"On opening the case the body was found to be much decomposed, there being but a little flesh remaining; and the head laid to one side. The black dress, gaiters and the silk bow at the neck were found to be in a good state of preservation, and the little arrow-shaped pin placed in the bow at the neck by the daughter just before she took her last leave was found in the same position. Her hair was in perfect preservation, and the undertaker at the request of some of the family, cut off a portion for her friends."

  • David Herold was removed and reburied at the Congressional Cemetery in Washington D.C. (my trip to the cemetery). The following excerpt from The Evening Star, February 13, 1869, describes the removal of Herold's remains.

    "The top of the case was found to have decayed and fallen in. The body was removed from the pine case and placed in a fine Walnut coffin, ornamented with silver handles and screws, with a plate on the breast inscribed, David E. Herold, aged twenty-three years. The flesh had entirely disappeared, the skeleton only remaining, but the clothing appeared to be in a fair state of preservation. The head was entirely separated from the body."

  • George Atzerodt's remains were removed from the old Arsenal and reburied at Glenwood Cemetery as described in this excerpt from The Evening Star.

    "On opening the box, which had somewhat decayed, the vial containing the name was found, and the bones were scattered about, the upper part of his skull being on one side of the box and the lower jaw on the other, while the spine was curved."

  • Lewis Powell was the last conspirator to be removed from the old Arsenal. The following excerpt from The Evening Star, February 22, 1870, describes the removal of Powell's remains.

    "The trench from which the remains of the other conspirators had been removed, was found open, and the box containing the bones and dust which constituted all that was left of the body of Payne, was raised and given in charge of the undertaker, and was quietly taken out of the grounds, the officer of the guard not even knowing the fact."

  • Tracing Powell's body after 1870 is difficult. It seems certain, however, that Powell's skull became separated from the body and ended up in the Army's Medical Museum which was housed in Ford's Theater and documented in their catalog (above image) as "skull of white male hung at Washington D.C. for the attempted assassination of Secretary of State W.H. Seward."4 In 1898, the Army Medical Museum gave the skull to the Smithsonian Anthropology Department where it was inadvertently mixed in with a collection of Native American bones and forgotten for nearly a hundred years.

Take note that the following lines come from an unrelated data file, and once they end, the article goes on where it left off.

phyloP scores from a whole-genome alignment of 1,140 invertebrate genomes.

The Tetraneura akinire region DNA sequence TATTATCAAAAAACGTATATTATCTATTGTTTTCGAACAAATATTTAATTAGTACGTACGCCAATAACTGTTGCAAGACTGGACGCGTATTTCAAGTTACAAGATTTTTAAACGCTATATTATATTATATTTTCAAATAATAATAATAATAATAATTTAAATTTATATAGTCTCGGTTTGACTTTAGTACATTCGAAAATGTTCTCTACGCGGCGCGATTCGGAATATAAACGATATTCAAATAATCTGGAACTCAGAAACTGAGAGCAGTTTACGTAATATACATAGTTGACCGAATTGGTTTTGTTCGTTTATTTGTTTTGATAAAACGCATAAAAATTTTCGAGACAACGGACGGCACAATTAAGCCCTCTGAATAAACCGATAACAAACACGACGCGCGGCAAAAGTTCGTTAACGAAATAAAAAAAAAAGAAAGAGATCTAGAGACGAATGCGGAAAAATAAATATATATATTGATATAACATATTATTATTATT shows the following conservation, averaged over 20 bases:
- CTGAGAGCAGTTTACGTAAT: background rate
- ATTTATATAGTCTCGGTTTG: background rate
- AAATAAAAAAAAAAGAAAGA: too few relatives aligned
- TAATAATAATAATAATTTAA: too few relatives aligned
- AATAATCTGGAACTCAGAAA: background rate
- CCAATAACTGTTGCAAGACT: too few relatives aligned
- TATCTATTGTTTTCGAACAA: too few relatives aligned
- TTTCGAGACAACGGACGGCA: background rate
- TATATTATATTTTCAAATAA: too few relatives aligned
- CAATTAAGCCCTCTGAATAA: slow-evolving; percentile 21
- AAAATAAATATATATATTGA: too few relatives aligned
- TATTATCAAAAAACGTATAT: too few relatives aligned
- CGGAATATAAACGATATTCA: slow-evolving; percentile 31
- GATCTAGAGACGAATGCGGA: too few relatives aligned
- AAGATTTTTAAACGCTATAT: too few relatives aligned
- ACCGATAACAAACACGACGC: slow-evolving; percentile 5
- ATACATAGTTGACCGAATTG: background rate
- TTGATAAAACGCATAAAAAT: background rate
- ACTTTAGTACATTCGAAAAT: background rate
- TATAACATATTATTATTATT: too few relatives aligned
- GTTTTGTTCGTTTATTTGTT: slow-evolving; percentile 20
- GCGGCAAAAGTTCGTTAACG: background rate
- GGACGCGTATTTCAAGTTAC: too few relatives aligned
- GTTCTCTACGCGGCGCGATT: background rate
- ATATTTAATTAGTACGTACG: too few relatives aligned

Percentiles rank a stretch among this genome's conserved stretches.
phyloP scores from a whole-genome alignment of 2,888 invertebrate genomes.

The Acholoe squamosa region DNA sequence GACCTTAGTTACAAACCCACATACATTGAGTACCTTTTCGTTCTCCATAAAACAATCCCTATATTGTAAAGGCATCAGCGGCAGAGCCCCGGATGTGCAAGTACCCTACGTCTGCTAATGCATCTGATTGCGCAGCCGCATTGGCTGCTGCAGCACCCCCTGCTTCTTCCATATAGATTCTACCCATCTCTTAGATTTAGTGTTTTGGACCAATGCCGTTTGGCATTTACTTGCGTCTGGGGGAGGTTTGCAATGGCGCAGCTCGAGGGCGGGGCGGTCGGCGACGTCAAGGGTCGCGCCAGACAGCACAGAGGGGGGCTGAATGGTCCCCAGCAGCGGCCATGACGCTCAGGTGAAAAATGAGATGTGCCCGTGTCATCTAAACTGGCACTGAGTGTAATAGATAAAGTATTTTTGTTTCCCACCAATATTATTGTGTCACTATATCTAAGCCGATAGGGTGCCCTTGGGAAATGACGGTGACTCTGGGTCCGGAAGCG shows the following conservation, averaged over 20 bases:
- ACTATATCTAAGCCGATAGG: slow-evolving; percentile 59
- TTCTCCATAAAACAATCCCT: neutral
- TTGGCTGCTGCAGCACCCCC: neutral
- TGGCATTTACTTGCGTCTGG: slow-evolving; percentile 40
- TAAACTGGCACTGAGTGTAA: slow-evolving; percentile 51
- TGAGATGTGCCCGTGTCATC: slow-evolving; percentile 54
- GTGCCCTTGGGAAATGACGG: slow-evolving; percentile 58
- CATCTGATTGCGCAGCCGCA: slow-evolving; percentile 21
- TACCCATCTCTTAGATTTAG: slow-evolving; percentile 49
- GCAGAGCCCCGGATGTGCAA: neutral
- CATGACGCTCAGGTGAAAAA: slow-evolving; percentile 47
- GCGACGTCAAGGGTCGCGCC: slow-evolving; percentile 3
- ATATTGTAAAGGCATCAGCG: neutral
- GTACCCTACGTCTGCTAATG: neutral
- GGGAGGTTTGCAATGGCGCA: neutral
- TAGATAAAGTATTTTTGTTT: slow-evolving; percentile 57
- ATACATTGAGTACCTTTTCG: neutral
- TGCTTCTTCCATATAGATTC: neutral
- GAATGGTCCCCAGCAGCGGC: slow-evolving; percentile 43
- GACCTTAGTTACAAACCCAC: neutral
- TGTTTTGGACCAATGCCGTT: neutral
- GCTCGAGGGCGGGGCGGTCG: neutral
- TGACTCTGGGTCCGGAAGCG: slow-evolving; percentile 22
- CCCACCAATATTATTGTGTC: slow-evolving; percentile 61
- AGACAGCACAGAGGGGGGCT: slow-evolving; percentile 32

In January 1992, Powell's tagged skull was discovered by a worker at the Smithsonian Institution. The skull was claimed by a relative of Powell's living in Florida, but before it was released, the FBI scanned the skull for future use.

    In a 1992 article by the Orlando Sentinel, Mystery Still Shrouds Story of Lewis Powell 1 Tom Harney, a Smithsonian spokesman, states:

    "Photographs of the 6-foot-4-inch, muscular Confederate soldier hanged as one of the Lincoln conspirators will be superimposed over a computer image of Powell's skull to create a near lifelike image." Harney continues, "Smithsonian scientists - who do the same thing to help the FBI identify crime victims - use computerized tomography scans to keep an electronic archive of thousands of skulls and bones for research. With the help of several historians, Lincoln researchers and journalists, curators have tracked some of the skull's history. President Andrew Johnson decided to release the bodies, said historians Mike Kaufman and James Hall. All but Powell's were claimed by family members. Powell's body was later removed and buried at a Washington cemetery. The cemetery was part of a city square sold to a developer in the early 1880s. The city used the money for schools. Bodies were dug up and relatives were notified that they could claim the bodies. Unidentified bodies were boxed. Researchers believe Gawler Funeral Home had the contract to remove the bodies. A.H. Gawler's name appears on 1885 Army Medical Museum documents about a skull stenciled with the numbers 2422 and labeled with a ''P'' and the notation ''criminal, executed by hanging.'' In the mid-to late 1860s, Gawler was a clerk for the surgeon general. Researchers speculate that Gawler kept the Powell skull as a souvenir for 20 years before giving it to the Army's museum. The Army gave the skull to the Smithsonian on May 7, 1898."

    Above image: Marietta Daily Journal June 12, 1994

    I guess we will never know how Lewis Powell's body became separated from his skull, but in November 1994, the skull was finally laid to rest in a small, velvet-lined, mahogany casket near the grave of Powell's mother, Patience Caroline Powell. I was able to visit the Geneva, Florida Cemetery in 2012 and took the following photos:

    The entrance to Geneva Cemetery.

    Lewis Powell's grave, his mother, Caroline Powell, is buried just above him (as seen in this photo).
    Lewis' mother's tombstone is inscribed: In Memory of Caroline Powell, Wife of George, Born April 23, 1811

    A beautiful oak tree in the cemetery

    1 Mystery Still Shrouds Story Of Lewis Powell, Orlando Sentinel, July 5, 1992, by Jim Robison of The Sentinel Staff
    2Civil War Connections of Camden County, NJ
    3 The National Republican, February 9, 1869
    4 Found on this website: Boothie Barn